I think the only piece of advice I would give is that getting the right people is key to a successful collaboration. I remember one manager telling me, “If they’re smart and hard-working, I can teach them everything else.” I wrote a blog post about great teams a year and a half ago. In it, I said: “Some of the best groups I participated in while in school were ones where all of us were equals. We split the work evenly and trusted that the other people would carry their respective loads to the level of quality that we expected out of ourselves. The outcome was almost always better than what we could have done by ourselves.”
As a contributor to Interspecies, I didn’t have control over who was on the team, but I made sure to bring myself, not just my work, to the collaboration.
KT: What are the signs of a healthy team?
EC: Honesty, vulnerability, grace, and laughter. In some way, teams are a microcosm of community. Being in relationship with one another and being able to work together is a very special thing. But it’s those moments when one person jokes about his dog’s farts or that long conversation about how to solve a problem that build relationships. When your team is willing to put in effort and acknowledge its failings, it’s on the road to becoming an organism that lives and breathes and produces.
KT: You write about creativity for Adobe’s Creative Cloud blog. Describe what the Interspecies project taught you or reinforced for you about creativity?
EC: It really reinforced the thought that creativity is more than just inspiration or simply putting words on the page or playing music. It’s process: rehearsal, outtakes, line edits, bad cuts, good cuts, analysis, and reevaluation. It’s also practice: everyone starts out with rough drafts… some rougher than others.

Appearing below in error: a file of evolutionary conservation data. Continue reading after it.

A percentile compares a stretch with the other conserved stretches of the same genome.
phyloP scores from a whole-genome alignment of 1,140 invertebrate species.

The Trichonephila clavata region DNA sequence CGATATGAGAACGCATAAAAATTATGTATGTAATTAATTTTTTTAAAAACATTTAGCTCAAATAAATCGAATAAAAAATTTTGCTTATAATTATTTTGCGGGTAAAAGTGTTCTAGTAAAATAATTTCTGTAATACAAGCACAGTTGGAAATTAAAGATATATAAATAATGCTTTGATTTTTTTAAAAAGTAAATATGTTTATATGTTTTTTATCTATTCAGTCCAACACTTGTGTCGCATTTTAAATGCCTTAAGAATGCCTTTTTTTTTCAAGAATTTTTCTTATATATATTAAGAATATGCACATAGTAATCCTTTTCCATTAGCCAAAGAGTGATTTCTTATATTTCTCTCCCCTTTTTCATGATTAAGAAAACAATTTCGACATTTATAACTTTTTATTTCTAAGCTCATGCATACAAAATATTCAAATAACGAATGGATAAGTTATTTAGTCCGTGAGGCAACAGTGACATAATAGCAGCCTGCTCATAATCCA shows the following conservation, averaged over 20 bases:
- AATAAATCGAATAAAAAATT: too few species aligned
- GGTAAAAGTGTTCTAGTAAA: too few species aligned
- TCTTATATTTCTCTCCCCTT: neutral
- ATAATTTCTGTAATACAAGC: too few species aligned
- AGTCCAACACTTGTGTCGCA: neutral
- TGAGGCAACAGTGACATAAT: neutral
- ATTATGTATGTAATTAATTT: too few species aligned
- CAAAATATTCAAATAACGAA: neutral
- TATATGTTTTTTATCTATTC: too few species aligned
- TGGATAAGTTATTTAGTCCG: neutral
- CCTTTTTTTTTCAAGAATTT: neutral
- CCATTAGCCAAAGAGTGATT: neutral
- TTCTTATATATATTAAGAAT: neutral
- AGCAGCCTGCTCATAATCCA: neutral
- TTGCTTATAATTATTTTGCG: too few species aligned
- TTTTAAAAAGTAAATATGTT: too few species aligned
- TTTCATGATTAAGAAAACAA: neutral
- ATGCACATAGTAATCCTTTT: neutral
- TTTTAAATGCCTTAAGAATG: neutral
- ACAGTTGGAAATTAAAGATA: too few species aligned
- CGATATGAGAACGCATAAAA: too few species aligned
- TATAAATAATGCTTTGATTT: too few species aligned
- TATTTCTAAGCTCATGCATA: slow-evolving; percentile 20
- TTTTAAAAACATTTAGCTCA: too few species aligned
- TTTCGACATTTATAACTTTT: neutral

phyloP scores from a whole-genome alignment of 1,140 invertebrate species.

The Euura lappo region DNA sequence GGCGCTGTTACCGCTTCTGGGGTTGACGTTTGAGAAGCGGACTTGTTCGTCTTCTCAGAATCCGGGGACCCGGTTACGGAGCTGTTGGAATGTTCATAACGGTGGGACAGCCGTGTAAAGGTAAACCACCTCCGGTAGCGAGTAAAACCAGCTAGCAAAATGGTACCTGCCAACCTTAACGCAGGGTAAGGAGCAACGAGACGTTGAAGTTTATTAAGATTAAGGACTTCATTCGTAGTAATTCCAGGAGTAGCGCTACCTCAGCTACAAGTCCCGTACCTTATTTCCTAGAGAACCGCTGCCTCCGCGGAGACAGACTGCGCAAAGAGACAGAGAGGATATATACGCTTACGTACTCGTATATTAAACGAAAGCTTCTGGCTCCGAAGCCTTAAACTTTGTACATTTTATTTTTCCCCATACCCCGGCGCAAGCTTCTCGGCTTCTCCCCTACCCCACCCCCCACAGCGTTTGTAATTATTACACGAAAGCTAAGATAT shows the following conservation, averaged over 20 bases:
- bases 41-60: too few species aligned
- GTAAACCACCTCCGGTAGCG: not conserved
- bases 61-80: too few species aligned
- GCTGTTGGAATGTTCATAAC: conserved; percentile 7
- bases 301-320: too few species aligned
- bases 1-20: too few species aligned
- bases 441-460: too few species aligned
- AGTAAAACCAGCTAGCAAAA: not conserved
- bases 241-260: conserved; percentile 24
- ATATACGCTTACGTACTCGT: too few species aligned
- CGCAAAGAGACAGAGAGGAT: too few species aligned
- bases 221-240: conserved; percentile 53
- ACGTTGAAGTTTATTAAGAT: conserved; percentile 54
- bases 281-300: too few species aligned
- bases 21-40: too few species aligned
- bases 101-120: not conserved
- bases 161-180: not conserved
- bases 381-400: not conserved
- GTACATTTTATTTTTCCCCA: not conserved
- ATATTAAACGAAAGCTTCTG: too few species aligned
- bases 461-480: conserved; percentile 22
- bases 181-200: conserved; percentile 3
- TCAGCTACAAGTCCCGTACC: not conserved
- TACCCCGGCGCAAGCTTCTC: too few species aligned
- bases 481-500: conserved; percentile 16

It’s also community: both in the creation and the launch processes. As a team, we evaluated each other’s work, suggested fixes, and, more importantly, highlighted passages that we loved in each other’s work. Celebrating with each other and pointing out where things really worked made us stronger as an anthology.
Quite frankly, I’ve also been really touched by the community’s support in launching this book. From Piers Anthony and other established authors taking the time to read the anthology to our friends and family who celebrated the accomplishment… and even random strangers from the Internet who have reviewed the book; we’ve had a huge community rally around us.
KT: What solo creative writing projects can we expect from you in the future?
EC: Now that Interspecies is out, I’m beginning to reevaluate my first sci-fi trilogy. I’ve learned a ton from the experience of publishing with Interspecies, and I think it’s time to begin shopping it around and the harder work of maturing it into a compelling piece of work.
KT: Thanks so much for answering our questions. We look forward to what’s next for you as an author.
Elaine Chao is obsessed with a number of things, including languages, storytelling, martial arts, music, geeking out, psychology, software, event management, design, and her two cats. At any given point in time, you can find her doing two out of ten in the San Francisco Bay Area.
Interspecies was in the top ten bestselling science fiction anthologies on Amazon’s bestseller list upon its release. It’s received rave reviews on Goodreads and Amazon from early readers and Keith West, reviewer atAdventure Fantastic and Futures Past and Present, said “Interspecies is a solid science fiction anthology that provides entertaining reading for a thinking person and sets a high bar. . . . These are writers to watch.” The book was featured in Venture Galleries’ Book of the Moment Club, and Piers Anthony, New York Times Bestselling Author of the Xanth Series, said these are “hard-hitting stories about a grim future world. . . . I found the exploration mind-stretching . . .” Interspecies is now available on Amazon.
Fifty years after first contact with the inlari, war ravaged the Earth, leaving New Zealand and Australia the victors and survivors, but at a devastating cost. As human and inlari factions compete against each other in the struggle for power and resources, some seek zealotry and dominance. Others strive for peace and unity — and with them, hope still lives.
Kōsa Press presents four inter-connected stories of transformation, survival, and the eternal search for meaning and purpose in a turbulent world. Can inlari and humans alike bridge the gap created by their prejudices? Or will one species forever rule the other?